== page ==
Dr. Kaumu Hanchett graduates from medical school in Boston, 1916.

[Found under: “Nuhou Kuloko.”]

Do not forget to look at the other column in our paper where you will see information about Dr. Kaumu Hanchett graduating from medical school in Boston. He will open a medical office for himself soon on Alakea Street. Go see for yourself; he is a true Hawaiian born on Kauai. Go! Go all of you!

(Aloha Aina, 12/22/1916, p. 4)


Ke Aloha Aina, Buke XXII, Helu 10, Aoao 4. Dekemaba 22, 1916.


New dispensary to be built, 1889.


A new location where medicines will be dispensed for the Board of Health [Papa Ola] will be built on the government land, Ewa side of Fire Station Number 1 [Hale Kaawai o ka Helu 1], on King street; it will be a more pleasant and safe place for the sick to go to, not like how it is now at Kapamoo, where the building is very small and some have to stand outside.

Henry F. Bertelmann [H. F. Bakalamana] received the contract to construct the building; he was the low bid of $1,700, better than the others.

[Bertelmann is often seen also as Bertlemann.]

(Kuokoa, 3/2/1889, p. 3)


Ka Nupepa Kuokoa, Buke XXVIII, Helu 9, Aoao 3. Maraki 2, 1889.

Leprosy patients wanting to be reexamined, 1909.


There are 171 inmates of the Leper Settlement who desire reexamination to decide whether they are now afflicted with the disease.

They will be examined at Kalaupapa by Dr. W. J. Goodhue, the resident physician, and Dr. J. T. Wayson, a member of the Board of Health. These doctors are the people’s own choice.

How it came that there are 171 wishing to avail themselves of the chance to be discharged comes about this way: When President E. A. Mott-Smith of the Board of Health was writing directions to Superintendent J. D. McVeigh regarding the examination of the nineteen named in Senator Harvey’s resolution and six or eight others who became applicants later, it occurred to him to have the superintendent ascertain if there were any other wanting to undergo the tests. The result is the list of 171 including the nineteen whose reexamination the Legislature ordered.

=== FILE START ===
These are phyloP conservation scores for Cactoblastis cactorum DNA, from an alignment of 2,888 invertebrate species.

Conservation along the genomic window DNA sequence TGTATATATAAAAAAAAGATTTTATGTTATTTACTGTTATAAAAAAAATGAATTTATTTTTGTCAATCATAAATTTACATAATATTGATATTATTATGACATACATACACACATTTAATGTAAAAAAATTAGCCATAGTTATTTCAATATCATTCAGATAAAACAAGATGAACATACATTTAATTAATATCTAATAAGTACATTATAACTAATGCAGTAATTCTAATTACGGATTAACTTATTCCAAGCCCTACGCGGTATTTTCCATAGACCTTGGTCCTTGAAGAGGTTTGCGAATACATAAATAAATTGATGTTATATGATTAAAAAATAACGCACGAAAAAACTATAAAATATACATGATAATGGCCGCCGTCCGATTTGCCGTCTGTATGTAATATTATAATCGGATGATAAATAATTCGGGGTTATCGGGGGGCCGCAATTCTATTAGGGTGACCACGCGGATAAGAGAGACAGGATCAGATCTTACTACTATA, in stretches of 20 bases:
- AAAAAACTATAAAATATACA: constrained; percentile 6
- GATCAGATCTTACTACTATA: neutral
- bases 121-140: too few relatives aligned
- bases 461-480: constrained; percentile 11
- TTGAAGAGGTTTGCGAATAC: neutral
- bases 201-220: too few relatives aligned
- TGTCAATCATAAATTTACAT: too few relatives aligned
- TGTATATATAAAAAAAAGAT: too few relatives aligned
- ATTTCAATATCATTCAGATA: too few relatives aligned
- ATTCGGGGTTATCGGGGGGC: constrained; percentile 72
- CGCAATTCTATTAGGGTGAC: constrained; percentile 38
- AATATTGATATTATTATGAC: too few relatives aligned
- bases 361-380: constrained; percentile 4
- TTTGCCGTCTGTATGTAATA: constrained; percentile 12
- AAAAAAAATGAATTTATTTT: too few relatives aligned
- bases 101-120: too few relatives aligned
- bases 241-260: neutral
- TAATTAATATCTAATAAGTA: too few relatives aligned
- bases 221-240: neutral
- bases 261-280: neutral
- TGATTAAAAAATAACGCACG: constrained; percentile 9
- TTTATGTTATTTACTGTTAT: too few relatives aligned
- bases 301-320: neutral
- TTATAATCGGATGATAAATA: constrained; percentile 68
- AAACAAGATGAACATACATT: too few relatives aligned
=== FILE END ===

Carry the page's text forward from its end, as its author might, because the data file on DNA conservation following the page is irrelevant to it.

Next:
As reported in this paper last week, the applicants then on the list, having been asked to name the physicians they wished to examine them, all but five chose Dr. Goodhue. The five wanted Dr. O’Day, but on account of departure he was unavoidable. Another choice was offered the whole number, when Drs. Goodhue and Wayson were elected.

It was originally intended to bring the applicants to Honolulu for examination at the Kalihi receiving station, but this was found impracticable owing to the lack of accommodation. Dr. Wayson will go to Molokai at an appointed time to conduct the examination with Dr. Goodhue.

(Hawaiian Star, 8/24/1909, p. 1)


The Hawaiian Star, Volume XVII, Number 5426, Page 1. August 24, 1909.

Partial list of those to be released from Kalaupapa? 1909.


To the Editor of the Messenger of the Lahui, the Kuokoa Newspaper, Aloha no: Please allow some me some space in your delicate body, and it will be you that takes it about, so that the many friends may see that these are the parents, children, elders, grandchildren and the great grandchildren, returning back home. Perhaps not all named will leave this grave, perhaps but a fraction.

The writer was told that there were 108 names but all that was given him were 55 names, leaving 53 names. These are their names and the name of their doctor: